This dissertation explores how the practice of city planning in New York City came to incorporate "citizen participation" in the three decades after World War II. At the beginning of this period, planning in New York was characterized by a lack of transparency, absence of citizen involvement, and the powerful, controlling presence of planning czar Robert Moses. By period's end, citizens had become accepted parties to land use decision-making, and formal procedures for involving citizens in planning had been written into local law.
I explain that this turning point came about not by premeditated campaign but by a cumulative process of change. Government, planning professionals, grassroots organizations, and civic and social agencies all participated. Among these actors were voluntary groups, including the Cooper Square Committee, a key focus here; the Citizens Union; members of community boards; advocacy planners; officials and citizens involved in the War on Poverty Programs; and city government figures, especially during Mayor John Lindsay's administration. I also look at the motivations and interactions that galvanized these protagonists. They reacted to the upheavals caused by urban renewal, but also to fears about citizen alienation in mass, urban society, and to anxieties about effective governance in New York. Alliances, good fortune, and strategy advanced the cause, but so did surmounting conflicts and obstacles.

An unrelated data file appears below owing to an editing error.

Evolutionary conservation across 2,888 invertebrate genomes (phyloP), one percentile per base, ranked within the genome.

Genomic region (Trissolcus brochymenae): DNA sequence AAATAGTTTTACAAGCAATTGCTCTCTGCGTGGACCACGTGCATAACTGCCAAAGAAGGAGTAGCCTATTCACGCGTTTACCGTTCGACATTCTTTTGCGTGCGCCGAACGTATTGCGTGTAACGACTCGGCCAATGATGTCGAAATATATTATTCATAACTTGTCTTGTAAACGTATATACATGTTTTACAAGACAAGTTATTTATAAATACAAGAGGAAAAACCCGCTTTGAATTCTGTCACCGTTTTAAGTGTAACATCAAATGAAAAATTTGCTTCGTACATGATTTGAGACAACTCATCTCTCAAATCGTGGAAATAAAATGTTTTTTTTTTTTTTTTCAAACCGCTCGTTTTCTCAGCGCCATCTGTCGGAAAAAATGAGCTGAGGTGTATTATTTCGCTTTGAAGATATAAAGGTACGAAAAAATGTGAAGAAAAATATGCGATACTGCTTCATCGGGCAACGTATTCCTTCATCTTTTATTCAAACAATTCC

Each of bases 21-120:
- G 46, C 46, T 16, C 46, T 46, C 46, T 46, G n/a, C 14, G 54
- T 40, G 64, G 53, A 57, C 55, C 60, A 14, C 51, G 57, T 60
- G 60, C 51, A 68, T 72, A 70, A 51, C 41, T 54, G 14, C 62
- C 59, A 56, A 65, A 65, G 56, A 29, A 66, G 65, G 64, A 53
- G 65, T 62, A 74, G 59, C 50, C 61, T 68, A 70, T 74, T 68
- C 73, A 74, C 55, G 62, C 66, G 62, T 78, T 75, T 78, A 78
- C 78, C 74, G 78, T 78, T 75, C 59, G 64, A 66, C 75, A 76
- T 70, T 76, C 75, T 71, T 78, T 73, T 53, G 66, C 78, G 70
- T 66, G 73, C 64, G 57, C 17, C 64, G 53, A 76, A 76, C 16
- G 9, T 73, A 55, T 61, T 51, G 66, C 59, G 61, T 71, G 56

What proponents shared was a belief that the practice of city planning should not exist outside of a democratic political framework. To challenge and change this state of affairs, they were willing to learn through practice and in public, to experiment and to innovate. I examine the process of “social learning” in which they elaborated ideas about housing, citizenship, and cities, and also created the organizational, institutional, and policy forms to carry those ideas forward. By 1975, their efforts had given rise to a public newly attentive to city planning who wanted to help shape its effects. Implementing that desire was circumscribed by the limited power that the drive for citizen participation achieved. But this study shows that the movement changed the political landscape of planning and gave more leverage to a broader range of stakeholders.
|Commitee:||Gordon, Linda, Needham, Andrew, Phillips-Fein, Kimberly, Walkowitz, Daniel|
|School:||New York University|
|School Location:||United States -- New York|
|Source:||DAI-A 70/07, Dissertation Abstracts International|
|Subjects:||American history, Urban planning|
|Keywords:||Abrams, Charles, Decentralization, Lower East Side, New York City, Settlement house, Thabit, Walter, Urban planning|
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